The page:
Mornings are bleary.
Nights hurt like hell.
The in-between is lack luster.
Something is most definitely missing.
Being forced into the grieving world, one I’ve never been in like this before, is like being pushed into a pool during a Vermont winter’s night.
It stings. It shocks. It numbs.
Even though I know how to dog paddle, swim, and even breast-stroke, I can’t quite get to other side. Through the flaying arms of grief, through trying to float on my back, through the tears of fear, I need a life-saver.
There are these moments– sometimes, they’re only 30 seconds… sometimes, they’re 30 minutes… but not much more– these moments quickly go by where I’m brushing my teeth, I’m working out, grocery shopping, working on edits, and in the midst of the moment, I forget I’m grieving. Life has happened.
When I smile, or laugh, is when I pop out of it, and realize I’m feeling not sad. I question the happiness.
There are moments I cave, begin to cry again, and fall back in the pool.
Then, sometimes, there’s a nudge… a twist of the shoulder.
Amy, go with it. I want you to laugh. I want you to smile.
And, I do… Example:
Just the other day, I responded to a text about what Chris and I are doing for Fourth of July. Normally, it’d seem like a boring, neutral text, right? Well, not so much with Maeghan. Before I know it, we’re sending voice texts back and forth of nothing but laughter. I laughed until I cried and none of the tears were from sadness.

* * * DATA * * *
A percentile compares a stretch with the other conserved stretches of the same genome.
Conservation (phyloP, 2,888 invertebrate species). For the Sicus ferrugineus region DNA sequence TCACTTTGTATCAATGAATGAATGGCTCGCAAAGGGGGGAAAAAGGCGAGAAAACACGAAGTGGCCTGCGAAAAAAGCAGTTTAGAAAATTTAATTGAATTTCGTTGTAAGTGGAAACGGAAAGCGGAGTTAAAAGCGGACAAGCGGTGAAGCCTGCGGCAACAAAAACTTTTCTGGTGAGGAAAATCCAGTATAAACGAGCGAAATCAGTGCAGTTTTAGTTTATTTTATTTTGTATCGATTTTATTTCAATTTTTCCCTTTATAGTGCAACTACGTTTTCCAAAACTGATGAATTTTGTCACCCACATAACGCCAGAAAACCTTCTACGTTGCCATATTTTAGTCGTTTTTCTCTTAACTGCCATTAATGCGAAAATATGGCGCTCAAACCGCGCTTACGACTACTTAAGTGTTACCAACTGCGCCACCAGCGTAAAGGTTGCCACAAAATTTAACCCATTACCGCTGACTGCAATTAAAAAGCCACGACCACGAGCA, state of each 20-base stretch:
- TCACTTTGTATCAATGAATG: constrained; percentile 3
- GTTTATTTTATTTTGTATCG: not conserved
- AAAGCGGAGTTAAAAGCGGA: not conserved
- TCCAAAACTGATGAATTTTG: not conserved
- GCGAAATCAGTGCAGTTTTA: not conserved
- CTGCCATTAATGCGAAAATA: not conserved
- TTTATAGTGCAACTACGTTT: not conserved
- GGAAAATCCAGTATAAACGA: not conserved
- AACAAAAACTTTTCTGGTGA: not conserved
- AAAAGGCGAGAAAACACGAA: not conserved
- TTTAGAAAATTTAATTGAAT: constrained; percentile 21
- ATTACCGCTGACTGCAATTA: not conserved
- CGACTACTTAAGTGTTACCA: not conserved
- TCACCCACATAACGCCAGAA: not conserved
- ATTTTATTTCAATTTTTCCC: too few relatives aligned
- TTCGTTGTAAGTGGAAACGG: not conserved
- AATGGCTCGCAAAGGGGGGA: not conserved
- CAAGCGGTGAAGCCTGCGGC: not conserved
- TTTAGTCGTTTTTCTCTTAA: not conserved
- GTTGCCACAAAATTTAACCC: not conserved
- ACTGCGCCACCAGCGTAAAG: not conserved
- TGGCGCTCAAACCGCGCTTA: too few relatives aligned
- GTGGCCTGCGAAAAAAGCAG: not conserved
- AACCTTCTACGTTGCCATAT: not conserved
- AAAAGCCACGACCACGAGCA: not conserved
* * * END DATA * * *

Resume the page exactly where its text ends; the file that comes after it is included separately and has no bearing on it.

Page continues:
Laughs are the tiny cracks in grief. They allow for breath, reprieve from the fog, a quick lesson in life, which is, life has to continue.
Mom has been so close by. She’s been just beyond the veil of life… so close, I feel like I can touch her. I know I’ve felt her hug me. I know I’ve felt the brush of her fingers on my arm. I know she’s been there to pull me out of a hard cry when I’m gasping for air.
From just beyond… on the other side, a slight whisp of air touches my ear. No, not literally, but almost… almost.
It’s so clear, I hear…
Breathe, Amy. Breathe. I’m here. Just breathe.
When I’m floundering in the pool of grief, Mom throws me a life saver.
I choose to believe she has a lifetime supply of those touches and whispers. I know I’ll need them for as long as I live.
Yes, for now, in this early phase of grief, I’ll need a lot.
As time goes, I’ll need fewer.
Then, BAM, it’ll all creep back, and I’ll end up in the pool again.
She’ll be there.
The funny thing about the pool and lifesaver analogy is… Mom wasn’t a fan of water or swimming. She hardly ever got in the deep end of the pool.
Thankfully, she was great at life, and being a mom. She can be my lifeguard from the other side any day. Whether she quietly brushes by, or takes hold, and shakes me, I’ll welcome her.
I’ll ride freely through the ups and downs. I’ll feel the sadness. Cry. Scream. Laugh. Cry again. But, no matter what, I won’t stop riding.
Until next time…